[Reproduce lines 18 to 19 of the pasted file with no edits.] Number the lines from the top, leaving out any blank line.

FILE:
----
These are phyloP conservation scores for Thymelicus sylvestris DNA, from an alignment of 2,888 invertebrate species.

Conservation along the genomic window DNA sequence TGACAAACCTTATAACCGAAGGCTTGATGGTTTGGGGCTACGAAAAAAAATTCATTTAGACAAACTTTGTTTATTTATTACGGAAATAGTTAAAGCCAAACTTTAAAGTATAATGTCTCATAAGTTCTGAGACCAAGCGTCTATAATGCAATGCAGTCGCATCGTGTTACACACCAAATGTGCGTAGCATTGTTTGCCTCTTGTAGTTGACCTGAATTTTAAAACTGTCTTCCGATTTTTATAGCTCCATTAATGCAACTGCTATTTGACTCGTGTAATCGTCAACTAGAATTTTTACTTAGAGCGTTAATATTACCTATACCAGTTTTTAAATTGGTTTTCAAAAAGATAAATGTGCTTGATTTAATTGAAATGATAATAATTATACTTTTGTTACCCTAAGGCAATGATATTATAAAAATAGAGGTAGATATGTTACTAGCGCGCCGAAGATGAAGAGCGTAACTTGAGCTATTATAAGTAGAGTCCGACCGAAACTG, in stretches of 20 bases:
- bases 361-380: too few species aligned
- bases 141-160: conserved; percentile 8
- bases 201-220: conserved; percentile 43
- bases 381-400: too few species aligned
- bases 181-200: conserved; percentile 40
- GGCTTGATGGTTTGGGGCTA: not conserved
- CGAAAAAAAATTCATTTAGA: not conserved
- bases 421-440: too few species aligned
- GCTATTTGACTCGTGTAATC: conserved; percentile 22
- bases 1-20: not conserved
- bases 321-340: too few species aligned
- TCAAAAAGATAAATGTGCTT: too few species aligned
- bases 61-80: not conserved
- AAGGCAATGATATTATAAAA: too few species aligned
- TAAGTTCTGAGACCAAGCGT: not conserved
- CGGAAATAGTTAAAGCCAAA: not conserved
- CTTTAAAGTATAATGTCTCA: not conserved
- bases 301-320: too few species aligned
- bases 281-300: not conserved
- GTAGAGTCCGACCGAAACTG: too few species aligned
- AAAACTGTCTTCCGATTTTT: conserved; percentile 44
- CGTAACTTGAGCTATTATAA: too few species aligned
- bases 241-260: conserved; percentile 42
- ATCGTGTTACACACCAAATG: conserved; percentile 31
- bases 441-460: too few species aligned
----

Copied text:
- CGGAAATAGTTAAAGCCAAA: not conserved
- CTTTAAAGTATAATGTCTCA: not conserved